A News Conference From Someone No Stranger to the News
By MICHAEL COOPER | November 14, 2008
MIAMI — Gov. Sarah Palin of Alaska did something here on Thursday that she had not done in her entire campaign as the Republican Party’s vice-presidential nominee: she stood behind a lectern and held a news conference.
She was asked what had changed.
“The campaign is over,” she said.
Granted, the question-and-answer session lasted only four minutes, and for only four questions.
But after it ended, Ms. Palin did allow herself a look back, as she addressed a session of the Republican Governors Association conference and told conferees that she had managed to keep busy since their last conference.
“I had a baby,” she said. “I did some traveling; I very briefly expanded my wardrobe; I made a few speeches; I met a few V.I.P.’s, including those who really impact society, like Tina Fey.”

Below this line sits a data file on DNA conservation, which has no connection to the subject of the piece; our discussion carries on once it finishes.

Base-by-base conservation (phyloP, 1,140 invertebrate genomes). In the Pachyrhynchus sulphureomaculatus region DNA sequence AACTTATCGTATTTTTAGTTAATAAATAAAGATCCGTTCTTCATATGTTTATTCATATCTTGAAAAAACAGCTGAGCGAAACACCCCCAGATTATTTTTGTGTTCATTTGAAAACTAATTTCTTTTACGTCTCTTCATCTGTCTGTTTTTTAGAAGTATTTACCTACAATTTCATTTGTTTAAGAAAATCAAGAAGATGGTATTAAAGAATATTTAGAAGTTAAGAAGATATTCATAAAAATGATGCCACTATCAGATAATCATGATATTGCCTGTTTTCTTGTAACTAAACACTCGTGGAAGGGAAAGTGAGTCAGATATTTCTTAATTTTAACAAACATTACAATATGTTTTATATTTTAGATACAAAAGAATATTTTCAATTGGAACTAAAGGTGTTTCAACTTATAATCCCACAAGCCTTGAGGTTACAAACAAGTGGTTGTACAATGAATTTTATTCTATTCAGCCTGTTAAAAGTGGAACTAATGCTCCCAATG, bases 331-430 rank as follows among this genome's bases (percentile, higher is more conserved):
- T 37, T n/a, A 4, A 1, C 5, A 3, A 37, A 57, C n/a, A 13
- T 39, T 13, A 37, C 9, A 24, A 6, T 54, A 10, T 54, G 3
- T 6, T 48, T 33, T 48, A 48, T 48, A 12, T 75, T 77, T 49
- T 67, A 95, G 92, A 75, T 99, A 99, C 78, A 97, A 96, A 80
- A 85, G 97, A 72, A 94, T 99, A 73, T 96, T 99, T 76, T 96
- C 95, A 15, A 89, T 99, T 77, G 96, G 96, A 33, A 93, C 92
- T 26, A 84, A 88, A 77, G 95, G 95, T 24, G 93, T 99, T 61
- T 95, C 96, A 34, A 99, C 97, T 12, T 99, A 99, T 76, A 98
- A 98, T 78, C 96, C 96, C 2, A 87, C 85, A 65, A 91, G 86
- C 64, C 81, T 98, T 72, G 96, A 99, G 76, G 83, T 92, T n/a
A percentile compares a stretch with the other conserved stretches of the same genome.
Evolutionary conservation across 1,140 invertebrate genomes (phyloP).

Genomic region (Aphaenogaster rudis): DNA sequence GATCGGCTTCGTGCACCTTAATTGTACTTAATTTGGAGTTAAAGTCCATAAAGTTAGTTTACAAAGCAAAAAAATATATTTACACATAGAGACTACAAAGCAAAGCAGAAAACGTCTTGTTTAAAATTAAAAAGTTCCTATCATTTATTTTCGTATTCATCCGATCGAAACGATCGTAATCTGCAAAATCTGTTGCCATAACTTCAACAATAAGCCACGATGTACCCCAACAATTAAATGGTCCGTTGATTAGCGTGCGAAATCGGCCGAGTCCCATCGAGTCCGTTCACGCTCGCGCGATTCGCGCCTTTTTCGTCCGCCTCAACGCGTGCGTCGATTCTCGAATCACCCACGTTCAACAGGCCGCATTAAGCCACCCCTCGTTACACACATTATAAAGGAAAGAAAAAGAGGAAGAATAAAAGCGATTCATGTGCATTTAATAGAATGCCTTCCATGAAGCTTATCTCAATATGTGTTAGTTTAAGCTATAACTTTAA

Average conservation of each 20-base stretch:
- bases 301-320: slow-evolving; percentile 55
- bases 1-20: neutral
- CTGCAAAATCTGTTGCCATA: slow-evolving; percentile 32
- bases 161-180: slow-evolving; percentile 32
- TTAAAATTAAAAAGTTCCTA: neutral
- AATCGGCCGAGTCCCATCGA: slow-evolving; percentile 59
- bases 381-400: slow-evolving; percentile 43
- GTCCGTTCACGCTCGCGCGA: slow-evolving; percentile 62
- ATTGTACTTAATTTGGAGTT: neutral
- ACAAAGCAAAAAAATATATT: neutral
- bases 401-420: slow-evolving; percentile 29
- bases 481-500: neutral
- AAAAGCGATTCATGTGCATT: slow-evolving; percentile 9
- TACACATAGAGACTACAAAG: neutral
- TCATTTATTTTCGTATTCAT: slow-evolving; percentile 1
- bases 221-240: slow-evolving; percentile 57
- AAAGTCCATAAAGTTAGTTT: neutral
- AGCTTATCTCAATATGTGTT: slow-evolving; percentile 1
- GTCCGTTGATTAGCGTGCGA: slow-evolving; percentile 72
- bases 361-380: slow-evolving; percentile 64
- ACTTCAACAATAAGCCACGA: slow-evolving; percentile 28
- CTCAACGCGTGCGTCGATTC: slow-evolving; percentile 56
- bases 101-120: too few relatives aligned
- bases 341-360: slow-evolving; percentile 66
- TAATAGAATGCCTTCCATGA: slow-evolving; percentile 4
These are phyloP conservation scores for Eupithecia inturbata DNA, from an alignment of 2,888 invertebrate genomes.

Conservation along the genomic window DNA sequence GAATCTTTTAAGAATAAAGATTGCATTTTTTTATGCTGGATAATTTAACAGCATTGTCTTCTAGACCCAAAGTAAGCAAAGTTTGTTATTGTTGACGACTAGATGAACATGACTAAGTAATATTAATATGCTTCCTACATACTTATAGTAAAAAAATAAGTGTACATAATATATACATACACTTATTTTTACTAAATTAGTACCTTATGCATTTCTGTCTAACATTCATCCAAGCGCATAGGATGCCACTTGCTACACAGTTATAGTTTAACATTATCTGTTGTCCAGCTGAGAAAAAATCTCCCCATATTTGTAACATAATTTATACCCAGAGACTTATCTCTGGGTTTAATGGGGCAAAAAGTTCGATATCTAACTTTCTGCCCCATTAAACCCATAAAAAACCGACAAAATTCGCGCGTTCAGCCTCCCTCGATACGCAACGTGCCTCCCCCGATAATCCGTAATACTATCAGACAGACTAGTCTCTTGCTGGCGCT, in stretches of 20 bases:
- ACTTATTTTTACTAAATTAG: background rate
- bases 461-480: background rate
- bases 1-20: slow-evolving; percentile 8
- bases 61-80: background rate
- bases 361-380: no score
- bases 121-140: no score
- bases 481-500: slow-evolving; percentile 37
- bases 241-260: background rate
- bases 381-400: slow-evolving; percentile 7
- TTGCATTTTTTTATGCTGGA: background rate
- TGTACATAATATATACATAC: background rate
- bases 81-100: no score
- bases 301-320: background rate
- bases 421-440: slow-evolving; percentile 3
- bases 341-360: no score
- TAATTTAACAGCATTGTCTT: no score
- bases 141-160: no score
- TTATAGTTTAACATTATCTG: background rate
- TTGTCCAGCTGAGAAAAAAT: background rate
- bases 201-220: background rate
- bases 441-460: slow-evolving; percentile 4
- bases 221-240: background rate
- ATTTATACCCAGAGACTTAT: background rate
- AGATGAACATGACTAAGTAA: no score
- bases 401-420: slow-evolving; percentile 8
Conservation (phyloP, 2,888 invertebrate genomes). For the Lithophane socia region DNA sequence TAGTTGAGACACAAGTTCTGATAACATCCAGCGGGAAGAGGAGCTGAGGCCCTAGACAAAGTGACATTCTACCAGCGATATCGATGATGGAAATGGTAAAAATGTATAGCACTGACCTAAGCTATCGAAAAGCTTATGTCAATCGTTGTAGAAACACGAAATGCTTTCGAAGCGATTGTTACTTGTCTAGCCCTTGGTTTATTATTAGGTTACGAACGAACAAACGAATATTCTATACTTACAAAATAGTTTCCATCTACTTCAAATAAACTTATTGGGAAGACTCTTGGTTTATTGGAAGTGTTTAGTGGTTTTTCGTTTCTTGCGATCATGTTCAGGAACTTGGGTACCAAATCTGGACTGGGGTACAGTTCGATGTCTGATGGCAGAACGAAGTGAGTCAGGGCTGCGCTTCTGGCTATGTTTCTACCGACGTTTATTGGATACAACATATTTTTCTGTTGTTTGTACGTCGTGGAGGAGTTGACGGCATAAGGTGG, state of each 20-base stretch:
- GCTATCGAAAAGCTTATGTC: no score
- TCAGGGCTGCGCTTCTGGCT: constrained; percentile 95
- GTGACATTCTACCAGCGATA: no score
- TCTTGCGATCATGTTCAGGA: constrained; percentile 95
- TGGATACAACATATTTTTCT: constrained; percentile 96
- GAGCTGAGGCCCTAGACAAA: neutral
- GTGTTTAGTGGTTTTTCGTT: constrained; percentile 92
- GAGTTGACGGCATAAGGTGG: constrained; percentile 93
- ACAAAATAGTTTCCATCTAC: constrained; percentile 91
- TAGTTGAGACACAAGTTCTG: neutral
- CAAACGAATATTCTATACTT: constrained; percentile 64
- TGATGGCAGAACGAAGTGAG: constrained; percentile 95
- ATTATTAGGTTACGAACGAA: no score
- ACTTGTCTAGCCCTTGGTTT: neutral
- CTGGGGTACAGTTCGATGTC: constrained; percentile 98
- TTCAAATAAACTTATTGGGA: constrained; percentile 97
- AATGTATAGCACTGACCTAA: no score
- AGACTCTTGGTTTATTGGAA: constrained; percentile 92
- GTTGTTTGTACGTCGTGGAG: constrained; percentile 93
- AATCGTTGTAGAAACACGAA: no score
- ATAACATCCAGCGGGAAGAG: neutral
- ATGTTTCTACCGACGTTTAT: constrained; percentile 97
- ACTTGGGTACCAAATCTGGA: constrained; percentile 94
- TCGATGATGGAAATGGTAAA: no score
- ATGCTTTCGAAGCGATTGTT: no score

And, yes, she spoke of Joe the Plumber, the Ohio man who briefly dominated the McCain-Palin campaign and its talk of taxes.
The conference has been dominated by soul searching among Republicans worried about their future after last week’s poor Election Day showing. To that end, Ms. Palin was again asked whether she would run for president in 2012.
“The future is not that 2012 presidential race; it’s next year and our next budgets,” Ms. Palin said. It is in 2010, she said, that “we’ll have 36 governor’s positions open.”
Ms. Palin tried to play down her celebrity (even after a week in which she was featured in interviews on NBC, Fox News and CNN). In her speech, she tried to shift the focus from herself to the work that Republican governors must now do, including developing energy resources and overhauling health care.
“I am not going to assume that the answer is for the federal government to just take it over and try to run America’s health care system,” Ms. Palin said. “Heaven forbid.”
She implored her fellow Republican governors to “show the federal government the way,” while also reforming their own party.
“We are the minority party. Let us resolve not to be the negative party,” Ms. Palin said. “Let us build our case with actions, not just with words.”